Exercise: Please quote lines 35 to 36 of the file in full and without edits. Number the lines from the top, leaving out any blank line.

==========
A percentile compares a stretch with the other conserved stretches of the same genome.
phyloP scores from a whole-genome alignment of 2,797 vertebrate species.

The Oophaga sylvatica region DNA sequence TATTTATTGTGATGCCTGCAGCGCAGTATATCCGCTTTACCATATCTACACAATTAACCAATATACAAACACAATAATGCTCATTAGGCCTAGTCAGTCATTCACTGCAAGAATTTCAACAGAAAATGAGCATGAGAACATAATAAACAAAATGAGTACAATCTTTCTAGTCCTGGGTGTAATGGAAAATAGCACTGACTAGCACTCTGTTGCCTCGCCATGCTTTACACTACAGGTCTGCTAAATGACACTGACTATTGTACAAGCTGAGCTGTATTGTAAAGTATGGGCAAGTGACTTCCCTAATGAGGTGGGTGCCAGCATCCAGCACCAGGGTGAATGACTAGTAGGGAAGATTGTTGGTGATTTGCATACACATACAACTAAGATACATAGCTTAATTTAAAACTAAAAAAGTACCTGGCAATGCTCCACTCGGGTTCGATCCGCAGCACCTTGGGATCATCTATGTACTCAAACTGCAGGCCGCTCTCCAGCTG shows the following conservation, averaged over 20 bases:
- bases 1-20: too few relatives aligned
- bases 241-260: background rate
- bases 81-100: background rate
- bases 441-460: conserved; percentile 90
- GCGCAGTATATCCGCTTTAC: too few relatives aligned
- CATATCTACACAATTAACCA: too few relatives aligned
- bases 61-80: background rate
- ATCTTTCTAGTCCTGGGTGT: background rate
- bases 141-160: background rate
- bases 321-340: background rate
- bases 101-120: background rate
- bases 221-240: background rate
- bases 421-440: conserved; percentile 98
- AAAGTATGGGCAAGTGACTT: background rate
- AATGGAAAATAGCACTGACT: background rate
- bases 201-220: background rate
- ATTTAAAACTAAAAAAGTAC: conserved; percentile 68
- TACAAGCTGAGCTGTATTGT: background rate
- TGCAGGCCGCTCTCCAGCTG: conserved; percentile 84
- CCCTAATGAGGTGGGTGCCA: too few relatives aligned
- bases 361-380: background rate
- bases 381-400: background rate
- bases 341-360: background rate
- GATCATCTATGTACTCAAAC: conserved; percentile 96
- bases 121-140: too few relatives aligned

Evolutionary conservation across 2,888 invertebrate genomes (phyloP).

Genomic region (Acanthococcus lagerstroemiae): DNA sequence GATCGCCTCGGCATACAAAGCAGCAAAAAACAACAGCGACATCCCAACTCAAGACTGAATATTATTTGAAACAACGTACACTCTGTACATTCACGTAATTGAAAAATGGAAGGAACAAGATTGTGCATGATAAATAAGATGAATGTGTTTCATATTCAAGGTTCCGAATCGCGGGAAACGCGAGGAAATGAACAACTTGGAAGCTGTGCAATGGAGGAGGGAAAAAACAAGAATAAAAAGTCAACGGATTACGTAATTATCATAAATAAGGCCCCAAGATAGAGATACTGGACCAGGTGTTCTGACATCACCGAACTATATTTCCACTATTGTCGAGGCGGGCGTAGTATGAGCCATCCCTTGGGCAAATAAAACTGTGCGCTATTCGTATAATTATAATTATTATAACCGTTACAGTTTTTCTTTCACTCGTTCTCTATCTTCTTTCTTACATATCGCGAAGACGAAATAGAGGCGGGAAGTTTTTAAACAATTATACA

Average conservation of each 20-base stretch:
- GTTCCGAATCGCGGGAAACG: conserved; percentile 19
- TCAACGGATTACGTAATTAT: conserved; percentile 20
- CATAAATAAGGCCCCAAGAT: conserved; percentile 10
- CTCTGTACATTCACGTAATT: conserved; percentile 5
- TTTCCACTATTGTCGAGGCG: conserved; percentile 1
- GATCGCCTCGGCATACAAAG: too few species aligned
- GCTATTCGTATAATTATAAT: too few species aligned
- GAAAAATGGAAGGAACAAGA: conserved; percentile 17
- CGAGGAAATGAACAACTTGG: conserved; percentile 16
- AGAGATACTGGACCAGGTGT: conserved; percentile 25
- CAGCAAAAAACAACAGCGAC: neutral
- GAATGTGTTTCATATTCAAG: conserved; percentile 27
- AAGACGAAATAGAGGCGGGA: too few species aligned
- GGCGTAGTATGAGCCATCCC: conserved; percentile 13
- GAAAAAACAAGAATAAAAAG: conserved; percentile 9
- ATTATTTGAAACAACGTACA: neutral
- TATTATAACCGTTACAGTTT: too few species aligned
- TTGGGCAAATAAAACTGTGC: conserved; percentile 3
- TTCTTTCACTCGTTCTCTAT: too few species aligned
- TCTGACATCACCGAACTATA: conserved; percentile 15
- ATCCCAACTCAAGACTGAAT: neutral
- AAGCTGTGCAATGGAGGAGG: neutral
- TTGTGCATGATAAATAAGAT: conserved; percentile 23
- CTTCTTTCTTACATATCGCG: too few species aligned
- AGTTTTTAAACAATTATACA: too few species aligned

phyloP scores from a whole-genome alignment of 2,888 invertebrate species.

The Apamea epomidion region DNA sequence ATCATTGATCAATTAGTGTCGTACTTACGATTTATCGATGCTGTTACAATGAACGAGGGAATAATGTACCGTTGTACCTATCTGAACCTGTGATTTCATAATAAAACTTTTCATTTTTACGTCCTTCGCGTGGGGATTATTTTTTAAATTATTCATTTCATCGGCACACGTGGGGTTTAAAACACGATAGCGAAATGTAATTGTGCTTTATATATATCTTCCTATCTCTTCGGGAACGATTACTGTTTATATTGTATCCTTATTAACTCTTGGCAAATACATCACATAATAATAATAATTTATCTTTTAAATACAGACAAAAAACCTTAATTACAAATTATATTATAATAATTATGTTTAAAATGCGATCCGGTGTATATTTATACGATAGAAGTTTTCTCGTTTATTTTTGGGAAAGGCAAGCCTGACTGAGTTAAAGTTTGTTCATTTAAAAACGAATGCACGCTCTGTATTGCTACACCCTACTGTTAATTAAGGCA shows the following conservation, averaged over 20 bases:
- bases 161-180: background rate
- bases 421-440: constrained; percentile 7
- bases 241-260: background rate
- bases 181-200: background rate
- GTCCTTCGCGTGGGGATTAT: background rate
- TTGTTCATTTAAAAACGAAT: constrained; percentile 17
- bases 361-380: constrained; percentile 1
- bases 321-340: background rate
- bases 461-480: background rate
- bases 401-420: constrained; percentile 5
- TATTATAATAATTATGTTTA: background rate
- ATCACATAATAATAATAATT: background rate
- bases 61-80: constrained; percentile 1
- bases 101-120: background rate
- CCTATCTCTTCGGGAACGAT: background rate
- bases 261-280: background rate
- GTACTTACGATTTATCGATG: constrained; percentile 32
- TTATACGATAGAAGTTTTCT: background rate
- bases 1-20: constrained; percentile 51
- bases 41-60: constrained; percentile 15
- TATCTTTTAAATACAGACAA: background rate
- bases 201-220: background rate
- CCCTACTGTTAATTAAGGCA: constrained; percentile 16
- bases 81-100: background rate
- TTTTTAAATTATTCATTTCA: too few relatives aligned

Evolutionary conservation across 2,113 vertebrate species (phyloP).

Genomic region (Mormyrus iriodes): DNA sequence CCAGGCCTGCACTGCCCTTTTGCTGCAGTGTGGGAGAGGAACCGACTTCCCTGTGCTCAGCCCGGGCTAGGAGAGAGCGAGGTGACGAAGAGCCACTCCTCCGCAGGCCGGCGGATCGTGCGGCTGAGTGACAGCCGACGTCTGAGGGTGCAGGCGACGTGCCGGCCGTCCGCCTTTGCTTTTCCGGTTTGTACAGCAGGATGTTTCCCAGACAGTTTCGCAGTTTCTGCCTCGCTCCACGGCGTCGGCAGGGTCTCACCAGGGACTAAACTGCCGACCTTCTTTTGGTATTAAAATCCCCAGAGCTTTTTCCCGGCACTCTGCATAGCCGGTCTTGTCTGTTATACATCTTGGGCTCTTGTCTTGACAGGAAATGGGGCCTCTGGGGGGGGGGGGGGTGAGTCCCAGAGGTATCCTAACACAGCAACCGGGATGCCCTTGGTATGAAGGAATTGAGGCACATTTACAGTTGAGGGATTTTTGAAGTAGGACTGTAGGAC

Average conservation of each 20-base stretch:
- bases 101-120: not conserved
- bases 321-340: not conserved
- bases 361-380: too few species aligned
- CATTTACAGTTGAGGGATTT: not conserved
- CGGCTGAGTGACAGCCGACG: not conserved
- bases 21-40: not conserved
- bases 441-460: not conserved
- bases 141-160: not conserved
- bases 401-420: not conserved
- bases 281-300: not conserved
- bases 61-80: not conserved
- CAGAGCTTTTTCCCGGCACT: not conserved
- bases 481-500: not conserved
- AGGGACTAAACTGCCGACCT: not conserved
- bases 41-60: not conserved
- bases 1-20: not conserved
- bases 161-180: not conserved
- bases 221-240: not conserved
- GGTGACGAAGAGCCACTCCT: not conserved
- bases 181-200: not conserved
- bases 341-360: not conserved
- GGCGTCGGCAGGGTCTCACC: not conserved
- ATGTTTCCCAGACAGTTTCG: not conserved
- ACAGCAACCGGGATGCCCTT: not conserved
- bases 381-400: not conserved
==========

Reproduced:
- CTCTGTACATTCACGTAATT: conserved; percentile 5
- TTTCCACTATTGTCGAGGCG: conserved; percentile 1